Major League Baseball: One Fan's Predictions for the 2011 Season

Derek HartCorrespondent IMarch 25, 2017

Kevork Djansezian/Getty Images

This is an exciting time of year for me personally, because for all intents and purposes, baseball season has arrived.

Since that is the case, I thought that I would not waste any time and state my opinion of who the contenders and possible playoff teams are going to be in the 2011 MLB season, starting with the...


National League West

With Tim Lincecum, Matt Cain and Jonathan Sanchez anchoring their starting pitching, and Brian Wilson ("The Beard") as the closer along with Buster Posey expected to have a big year, the Giants are the clear favorites to repeat as division champs, if not world champs.

I see no reason to disagree with that.

The Rockies have some good young players like Troy Tulowitzki and Urbaldo Jimenez, who set four different single season records on the mound, while the Dodgers need big years from Clayton Kershaw, Chad Billingsley, Matt Kemp, James Loney, Andre Ethier, and especially Jonathan Broxton—their core group—in order to contend.

The Padres and the Diamondbacks? They'll be competitive, but will take the proverbial back seat.


National League Central

This is a division that is up in the air.

Many people were picking the Cardinals, who have baseball's best all-around player in Albert Pujols, to win here, but the injury to pitcher Adam Wainwright was devastating in my view.

St. Louis will be in a dogfight with the Brewers and the Reds, who are young, talented and most importantly, hungry.

MVP Joey Votto is a stud in Cincinnati, and I can't wait to see Aroldis Champman and his 105 mph fastball, while as long as Ryan Braun and Prince Fielder are in Milwaukee, that team will have a chance.

The Astros won't be in the mix, and it will be another year, their 67th in a row, without a pennant for the Cubs.

In case anyone is keeping track, this season will make it 103 years since a world title came to Chicago's North Side.

The Pirates? Eighteen consecutive losing seasons is very sad indeed, and they will make it 19 this year, but unlike in 2010 I don't think they will lose 100 games.


National League East

Going into spring training, everyone had the Phillies, with a starting pitching staff that includes Cliff Lee, Roy Oswalt and Cy Young Award winner Roy Halliday—essentially three aces—going to the World Series, and I was no exception.

With All-Star Chase Utley and top rookie Domonic Brown out with injuries, however, that mindset needs to be rethought as the Braves, with young studs like Jason Heyward and Freddie Freeman, will make this division race a battle.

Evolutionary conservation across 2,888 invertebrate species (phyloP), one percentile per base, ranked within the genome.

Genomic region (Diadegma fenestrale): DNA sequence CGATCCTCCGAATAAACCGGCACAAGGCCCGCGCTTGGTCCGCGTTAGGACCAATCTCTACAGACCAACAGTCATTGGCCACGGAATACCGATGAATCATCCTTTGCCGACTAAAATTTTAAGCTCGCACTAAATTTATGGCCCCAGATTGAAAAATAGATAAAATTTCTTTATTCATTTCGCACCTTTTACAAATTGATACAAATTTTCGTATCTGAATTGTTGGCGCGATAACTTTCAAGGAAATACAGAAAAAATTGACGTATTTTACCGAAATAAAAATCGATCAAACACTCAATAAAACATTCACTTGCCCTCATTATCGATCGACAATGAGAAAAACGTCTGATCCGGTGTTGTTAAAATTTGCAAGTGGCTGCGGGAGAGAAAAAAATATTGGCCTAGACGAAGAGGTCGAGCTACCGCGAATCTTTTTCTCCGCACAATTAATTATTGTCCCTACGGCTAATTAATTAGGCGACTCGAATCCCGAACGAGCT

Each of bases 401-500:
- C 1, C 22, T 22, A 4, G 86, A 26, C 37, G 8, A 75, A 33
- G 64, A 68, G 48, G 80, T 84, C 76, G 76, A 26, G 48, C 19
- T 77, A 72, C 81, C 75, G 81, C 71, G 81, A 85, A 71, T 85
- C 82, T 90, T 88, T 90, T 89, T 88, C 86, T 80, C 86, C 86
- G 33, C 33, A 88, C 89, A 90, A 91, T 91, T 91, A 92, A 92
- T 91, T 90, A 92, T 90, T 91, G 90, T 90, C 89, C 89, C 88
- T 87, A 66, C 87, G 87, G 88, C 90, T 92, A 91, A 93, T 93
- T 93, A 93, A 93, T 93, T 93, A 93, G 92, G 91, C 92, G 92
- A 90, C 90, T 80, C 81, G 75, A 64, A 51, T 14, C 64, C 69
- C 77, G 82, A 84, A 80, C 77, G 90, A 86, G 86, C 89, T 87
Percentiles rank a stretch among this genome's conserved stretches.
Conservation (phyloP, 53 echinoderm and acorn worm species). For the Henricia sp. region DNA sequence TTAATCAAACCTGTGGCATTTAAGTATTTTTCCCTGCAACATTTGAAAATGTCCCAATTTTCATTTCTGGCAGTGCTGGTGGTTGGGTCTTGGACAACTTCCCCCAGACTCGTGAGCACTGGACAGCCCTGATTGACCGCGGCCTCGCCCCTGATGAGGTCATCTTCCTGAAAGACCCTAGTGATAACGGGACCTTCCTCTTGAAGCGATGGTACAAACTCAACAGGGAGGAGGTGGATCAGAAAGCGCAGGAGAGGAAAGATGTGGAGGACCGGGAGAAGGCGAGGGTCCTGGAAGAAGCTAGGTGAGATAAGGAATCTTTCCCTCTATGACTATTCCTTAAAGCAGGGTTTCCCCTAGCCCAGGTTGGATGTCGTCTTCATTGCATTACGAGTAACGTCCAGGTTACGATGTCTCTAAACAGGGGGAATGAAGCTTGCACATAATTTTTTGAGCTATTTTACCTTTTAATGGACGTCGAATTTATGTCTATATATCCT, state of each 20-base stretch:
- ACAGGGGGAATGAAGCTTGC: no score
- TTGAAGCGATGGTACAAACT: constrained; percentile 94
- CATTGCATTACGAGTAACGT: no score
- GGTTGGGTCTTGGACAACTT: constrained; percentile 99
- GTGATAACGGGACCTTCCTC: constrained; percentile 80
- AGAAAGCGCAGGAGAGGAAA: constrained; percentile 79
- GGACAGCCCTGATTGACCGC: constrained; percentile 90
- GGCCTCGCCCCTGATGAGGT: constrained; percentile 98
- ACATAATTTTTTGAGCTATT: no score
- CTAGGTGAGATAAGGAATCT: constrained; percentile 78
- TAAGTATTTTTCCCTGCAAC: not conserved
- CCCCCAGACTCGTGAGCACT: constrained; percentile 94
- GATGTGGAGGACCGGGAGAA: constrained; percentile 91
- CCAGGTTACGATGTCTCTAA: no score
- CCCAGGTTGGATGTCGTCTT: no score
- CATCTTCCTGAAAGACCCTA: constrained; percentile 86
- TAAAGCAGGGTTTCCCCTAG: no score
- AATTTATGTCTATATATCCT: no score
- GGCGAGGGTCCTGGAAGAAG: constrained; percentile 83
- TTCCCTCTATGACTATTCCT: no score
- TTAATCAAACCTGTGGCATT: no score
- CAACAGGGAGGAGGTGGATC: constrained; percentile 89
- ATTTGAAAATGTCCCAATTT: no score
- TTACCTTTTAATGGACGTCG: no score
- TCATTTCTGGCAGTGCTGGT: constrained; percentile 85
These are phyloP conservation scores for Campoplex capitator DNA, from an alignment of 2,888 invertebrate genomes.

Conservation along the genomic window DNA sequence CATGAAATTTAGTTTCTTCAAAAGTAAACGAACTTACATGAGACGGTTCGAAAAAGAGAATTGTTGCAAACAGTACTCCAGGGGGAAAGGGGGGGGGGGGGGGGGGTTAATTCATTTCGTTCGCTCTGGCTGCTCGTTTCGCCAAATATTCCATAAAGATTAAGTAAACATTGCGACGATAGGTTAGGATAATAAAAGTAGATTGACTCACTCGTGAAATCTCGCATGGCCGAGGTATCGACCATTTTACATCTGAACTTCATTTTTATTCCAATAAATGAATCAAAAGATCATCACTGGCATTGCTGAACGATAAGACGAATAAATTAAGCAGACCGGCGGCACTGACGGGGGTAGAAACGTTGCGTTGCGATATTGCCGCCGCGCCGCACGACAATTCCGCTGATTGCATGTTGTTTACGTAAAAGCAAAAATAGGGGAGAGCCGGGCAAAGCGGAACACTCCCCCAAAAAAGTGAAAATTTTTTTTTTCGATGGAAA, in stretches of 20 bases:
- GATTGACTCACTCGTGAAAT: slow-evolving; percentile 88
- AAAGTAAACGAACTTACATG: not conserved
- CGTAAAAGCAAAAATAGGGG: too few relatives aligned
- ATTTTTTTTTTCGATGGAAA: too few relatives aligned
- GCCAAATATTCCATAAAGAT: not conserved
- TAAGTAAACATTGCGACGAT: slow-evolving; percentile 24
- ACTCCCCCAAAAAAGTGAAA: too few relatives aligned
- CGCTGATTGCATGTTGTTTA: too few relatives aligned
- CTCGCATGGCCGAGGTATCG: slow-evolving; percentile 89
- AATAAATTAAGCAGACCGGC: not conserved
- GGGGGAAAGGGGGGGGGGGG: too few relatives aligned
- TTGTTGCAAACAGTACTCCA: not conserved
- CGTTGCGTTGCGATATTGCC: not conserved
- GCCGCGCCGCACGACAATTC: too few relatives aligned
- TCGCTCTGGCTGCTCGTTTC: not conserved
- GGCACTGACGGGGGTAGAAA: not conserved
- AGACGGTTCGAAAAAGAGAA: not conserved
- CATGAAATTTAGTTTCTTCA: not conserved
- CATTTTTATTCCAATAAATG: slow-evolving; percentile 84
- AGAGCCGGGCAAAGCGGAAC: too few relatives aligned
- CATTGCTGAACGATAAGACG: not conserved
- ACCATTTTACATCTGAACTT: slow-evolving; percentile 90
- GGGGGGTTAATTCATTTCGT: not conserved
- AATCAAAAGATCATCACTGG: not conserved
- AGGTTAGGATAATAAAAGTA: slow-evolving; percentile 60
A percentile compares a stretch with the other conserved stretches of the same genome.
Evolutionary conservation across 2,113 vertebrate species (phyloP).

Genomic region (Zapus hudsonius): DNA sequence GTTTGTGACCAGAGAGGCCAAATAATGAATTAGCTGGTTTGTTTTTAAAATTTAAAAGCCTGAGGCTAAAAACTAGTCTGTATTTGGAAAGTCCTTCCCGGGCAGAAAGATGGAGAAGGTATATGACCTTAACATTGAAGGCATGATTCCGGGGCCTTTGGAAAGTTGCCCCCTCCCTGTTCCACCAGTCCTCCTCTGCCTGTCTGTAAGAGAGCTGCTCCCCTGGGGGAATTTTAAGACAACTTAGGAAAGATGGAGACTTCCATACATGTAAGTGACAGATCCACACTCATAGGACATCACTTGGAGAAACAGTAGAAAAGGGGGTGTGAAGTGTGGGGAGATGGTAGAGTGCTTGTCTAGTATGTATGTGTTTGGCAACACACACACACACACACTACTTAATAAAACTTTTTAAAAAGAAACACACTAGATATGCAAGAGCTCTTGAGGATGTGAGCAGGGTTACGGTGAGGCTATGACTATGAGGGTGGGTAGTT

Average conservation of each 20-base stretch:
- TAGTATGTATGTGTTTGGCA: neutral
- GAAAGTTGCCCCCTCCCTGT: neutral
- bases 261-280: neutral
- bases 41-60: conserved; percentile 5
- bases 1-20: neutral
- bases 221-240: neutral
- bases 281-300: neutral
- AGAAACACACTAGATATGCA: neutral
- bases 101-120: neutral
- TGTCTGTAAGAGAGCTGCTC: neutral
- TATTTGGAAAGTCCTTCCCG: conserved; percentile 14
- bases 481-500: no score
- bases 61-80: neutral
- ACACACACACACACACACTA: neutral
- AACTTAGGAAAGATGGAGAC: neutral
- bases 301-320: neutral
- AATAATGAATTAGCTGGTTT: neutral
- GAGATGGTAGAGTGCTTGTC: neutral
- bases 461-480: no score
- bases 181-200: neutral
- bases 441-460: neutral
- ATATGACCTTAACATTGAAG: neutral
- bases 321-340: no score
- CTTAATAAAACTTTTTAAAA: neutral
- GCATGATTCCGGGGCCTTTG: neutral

I see one of these two teams coming in first, with the other team getting the Wild Card.

The Marlins and the Mets won't be able to hang with Philadelphia and Atlanta, and the Nationals will likely finish in last place, although 2012 and 2013 may be big for them with Stephen Strasberg and Bryce Harper ready to make a real impact by then.


American League West

After the Rangers lost Cliff Lee to free agency following their first World Series appearance in 2010, I thought that would leave the door open for the Angels to regain the top spot, particularly after they signed Vernon Wells.

Now with Kendrys Morales still out with that broken ankle, I feel it will be a true two-team race between Texas and Los Angeles (or more accurately, Anaheim); how far the Angels go may well depend on how fast Morales' ankle heals, though they'll be formidable anyway, as will the Rangers and their MVP stud Josh Hamilton.

To paraphrase the Lakers' legendary broadcaster Chick Hearn, the A's and the Mariners have two chances in the A.L. West—slim and none—and slim has left the building.


American League Central

This division is the Twins' to lose, as has been the case the past two seasons.

Michael Cuddyer and Joe Mauer are in their prime, and with Justin Morneau just about ready to return from his concussion, Minnesota will be loaded again.

The White Sox, with Paul Konerko, Mark Buerhle and new pickup Adam Dunn, and the Tigers with Magglio Ordonez, Justin Verlander and Miguel Cabrera, if he stays out of trouble, will give the Twins a good fight, but I think Mauer and company will ultimately prevail.

I'm going to pick the Royals over the Indians for fourth place and put Cleveland in the division cellar, because Kansas City has some good young talent in their pipeline that I think will pay dividends down the road.


American League East

 For Red Sox and Yankees fans, order has been restored due to the fact that financial reality has set in for the Rays, as guys like Carlos Pena and Carl Crawford became unaffordable and left via trade and free agency.

With David Price being top-notch on the mound and with veterans like Manny Ramirez around, Tampa Bay is still good enough to finish third.

Meanwhile, it will be another war between New York and Boston.

With Crawford and Adrian Gonzalez joining Dustin Pedroia, David Ortiz and a strong pitching staff in Fenway Park, I'm picking the Red Sox to not only win the division, but to go to the World Series.

I should expect to be made an honorary member of Red Sox Nation now.

Sure, the Bronx still has Derek Jeter and Alex Rodriguez, and pitcher C.C. Sabathia more than earned his multi-millions, but I feel that Boston has just a bit too much; I see the Yankees settling for the wild card.

As for the Blue Jays and the Orioles, they both have solid teams, and Baltimore strengthened themselves with Derrek Lee and Vladimir Guerrero, but once again they are in the wrong division.

There it is folks, one fan's view on how Major League Baseball will play out this year.

As always, there will be disagreements, but that's OK. I'm just glad that baseball is upon us, as I was getting a little tired of basketball and hockey.

I reckon there's nothing more to say except, "Play Ball!"